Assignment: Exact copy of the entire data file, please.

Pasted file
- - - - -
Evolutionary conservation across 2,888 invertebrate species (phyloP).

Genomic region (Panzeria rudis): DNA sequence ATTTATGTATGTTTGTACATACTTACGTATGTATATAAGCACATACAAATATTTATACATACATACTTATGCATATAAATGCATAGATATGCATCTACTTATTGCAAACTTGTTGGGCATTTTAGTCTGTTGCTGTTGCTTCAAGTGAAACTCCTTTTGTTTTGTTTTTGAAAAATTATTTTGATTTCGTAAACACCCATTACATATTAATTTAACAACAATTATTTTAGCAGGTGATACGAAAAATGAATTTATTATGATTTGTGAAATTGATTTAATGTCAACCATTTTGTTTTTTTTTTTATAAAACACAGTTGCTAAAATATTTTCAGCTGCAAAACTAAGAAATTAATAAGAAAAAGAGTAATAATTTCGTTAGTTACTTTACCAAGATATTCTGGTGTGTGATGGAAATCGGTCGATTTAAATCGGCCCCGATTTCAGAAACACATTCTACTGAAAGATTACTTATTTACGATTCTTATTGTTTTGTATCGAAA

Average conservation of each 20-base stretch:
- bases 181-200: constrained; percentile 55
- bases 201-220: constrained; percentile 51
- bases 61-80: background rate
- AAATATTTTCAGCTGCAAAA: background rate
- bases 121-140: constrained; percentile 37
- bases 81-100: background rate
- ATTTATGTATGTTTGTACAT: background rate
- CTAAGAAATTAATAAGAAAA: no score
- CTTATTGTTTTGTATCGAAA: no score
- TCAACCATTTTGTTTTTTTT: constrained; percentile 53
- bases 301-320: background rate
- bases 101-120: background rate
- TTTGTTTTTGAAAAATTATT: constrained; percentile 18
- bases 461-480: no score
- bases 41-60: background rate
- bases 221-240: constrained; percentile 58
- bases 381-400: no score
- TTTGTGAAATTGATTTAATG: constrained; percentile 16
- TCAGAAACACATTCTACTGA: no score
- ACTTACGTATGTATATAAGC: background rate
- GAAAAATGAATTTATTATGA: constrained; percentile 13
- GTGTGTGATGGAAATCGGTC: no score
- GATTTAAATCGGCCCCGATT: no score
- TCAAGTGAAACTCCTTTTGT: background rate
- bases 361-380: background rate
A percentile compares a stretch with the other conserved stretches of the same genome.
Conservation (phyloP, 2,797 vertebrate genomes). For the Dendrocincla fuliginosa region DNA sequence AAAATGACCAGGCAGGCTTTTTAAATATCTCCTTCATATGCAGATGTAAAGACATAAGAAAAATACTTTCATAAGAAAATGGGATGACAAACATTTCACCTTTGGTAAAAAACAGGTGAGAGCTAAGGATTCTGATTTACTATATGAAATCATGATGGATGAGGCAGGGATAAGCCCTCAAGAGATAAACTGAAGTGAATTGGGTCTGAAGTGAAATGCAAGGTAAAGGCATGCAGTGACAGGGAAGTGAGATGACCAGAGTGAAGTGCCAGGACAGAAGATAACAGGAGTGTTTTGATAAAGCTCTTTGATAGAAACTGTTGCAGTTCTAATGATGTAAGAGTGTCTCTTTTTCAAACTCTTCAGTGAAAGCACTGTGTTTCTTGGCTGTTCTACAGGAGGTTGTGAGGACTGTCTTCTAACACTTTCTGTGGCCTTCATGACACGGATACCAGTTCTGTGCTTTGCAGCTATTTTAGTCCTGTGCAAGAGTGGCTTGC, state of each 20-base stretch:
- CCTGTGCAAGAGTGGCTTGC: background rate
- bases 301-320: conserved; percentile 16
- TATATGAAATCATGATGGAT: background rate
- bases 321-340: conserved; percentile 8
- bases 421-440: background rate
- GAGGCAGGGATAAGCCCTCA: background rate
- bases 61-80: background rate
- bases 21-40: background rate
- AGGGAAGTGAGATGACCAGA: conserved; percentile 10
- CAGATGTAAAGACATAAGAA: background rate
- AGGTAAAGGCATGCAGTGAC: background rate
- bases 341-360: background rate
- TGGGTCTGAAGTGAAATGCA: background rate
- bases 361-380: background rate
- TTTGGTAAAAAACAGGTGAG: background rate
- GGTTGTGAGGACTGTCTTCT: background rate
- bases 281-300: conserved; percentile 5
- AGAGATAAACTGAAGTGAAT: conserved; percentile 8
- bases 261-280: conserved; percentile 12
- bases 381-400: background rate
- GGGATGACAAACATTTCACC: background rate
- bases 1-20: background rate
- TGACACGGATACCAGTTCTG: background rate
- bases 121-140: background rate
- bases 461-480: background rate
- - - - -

Evolutionary conservation across 2,888 invertebrate species (phyloP).

Genomic region (Panzeria rudis): DNA sequence ATTTATGTATGTTTGTACATACTTACGTATGTATATAAGCACATACAAATATTTATACATACATACTTATGCATATAAATGCATAGATATGCATCTACTTATTGCAAACTTGTTGGGCATTTTAGTCTGTTGCTGTTGCTTCAAGTGAAACTCCTTTTGTTTTGTTTTTGAAAAATTATTTTGATTTCGTAAACACCCATTACATATTAATTTAACAACAATTATTTTAGCAGGTGATACGAAAAATGAATTTATTATGATTTGTGAAATTGATTTAATGTCAACCATTTTGTTTTTTTTTTTATAAAACACAGTTGCTAAAATATTTTCAGCTGCAAAACTAAGAAATTAATAAGAAAAAGAGTAATAATTTCGTTAGTTACTTTACCAAGATATTCTGGTGTGTGATGGAAATCGGTCGATTTAAATCGGCCCCGATTTCAGAAACACATTCTACTGAAAGATTACTTATTTACGATTCTTATTGTTTTGTATCGAAA

Average conservation of each 20-base stretch:
- bases 181-200: constrained; percentile 55
- bases 201-220: constrained; percentile 51
- bases 61-80: background rate
- AAATATTTTCAGCTGCAAAA: background rate
- bases 121-140: constrained; percentile 37
- bases 81-100: background rate
- ATTTATGTATGTTTGTACAT: background rate
- CTAAGAAATTAATAAGAAAA: no score
- CTTATTGTTTTGTATCGAAA: no score
- TCAACCATTTTGTTTTTTTT: constrained; percentile 53
- bases 301-320: background rate
- bases 101-120: background rate
- TTTGTTTTTGAAAAATTATT: constrained; percentile 18
- bases 461-480: no score
- bases 41-60: background rate
- bases 221-240: constrained; percentile 58
- bases 381-400: no score
- TTTGTGAAATTGATTTAATG: constrained; percentile 16
- TCAGAAACACATTCTACTGA: no score
- ACTTACGTATGTATATAAGC: background rate
- GAAAAATGAATTTATTATGA: constrained; percentile 13
- GTGTGTGATGGAAATCGGTC: no score
- GATTTAAATCGGCCCCGATT: no score
- TCAAGTGAAACTCCTTTTGT: background rate
- bases 361-380: background rate
A percentile compares a stretch with the other conserved stretches of the same genome.
Conservation (phyloP, 2,797 vertebrate genomes). For the Dendrocincla fuliginosa region DNA sequence AAAATGACCAGGCAGGCTTTTTAAATATCTCCTTCATATGCAGATGTAAAGACATAAGAAAAATACTTTCATAAGAAAATGGGATGACAAACATTTCACCTTTGGTAAAAAACAGGTGAGAGCTAAGGATTCTGATTTACTATATGAAATCATGATGGATGAGGCAGGGATAAGCCCTCAAGAGATAAACTGAAGTGAATTGGGTCTGAAGTGAAATGCAAGGTAAAGGCATGCAGTGACAGGGAAGTGAGATGACCAGAGTGAAGTGCCAGGACAGAAGATAACAGGAGTGTTTTGATAAAGCTCTTTGATAGAAACTGTTGCAGTTCTAATGATGTAAGAGTGTCTCTTTTTCAAACTCTTCAGTGAAAGCACTGTGTTTCTTGGCTGTTCTACAGGAGGTTGTGAGGACTGTCTTCTAACACTTTCTGTGGCCTTCATGACACGGATACCAGTTCTGTGCTTTGCAGCTATTTTAGTCCTGTGCAAGAGTGGCTTGC, state of each 20-base stretch:
- CCTGTGCAAGAGTGGCTTGC: background rate
- bases 301-320: conserved; percentile 16
- TATATGAAATCATGATGGAT: background rate
- bases 321-340: conserved; percentile 8
- bases 421-440: background rate
- GAGGCAGGGATAAGCCCTCA: background rate
- bases 61-80: background rate
- bases 21-40: background rate
- AGGGAAGTGAGATGACCAGA: conserved; percentile 10
- CAGATGTAAAGACATAAGAA: background rate
- AGGTAAAGGCATGCAGTGAC: background rate
- bases 341-360: background rate
- TGGGTCTGAAGTGAAATGCA: background rate
- bases 361-380: background rate
- TTTGGTAAAAAACAGGTGAG: background rate
- GGTTGTGAGGACTGTCTTCT: background rate
- bases 281-300: conserved; percentile 5
- AGAGATAAACTGAAGTGAAT: conserved; percentile 8
- bases 261-280: conserved; percentile 12
- bases 381-400: background rate
- GGGATGACAAACATTTCACC: background rate
- bases 1-20: background rate
- TGACACGGATACCAGTTCTG: background rate
- bases 121-140: background rate
- bases 461-480: background rate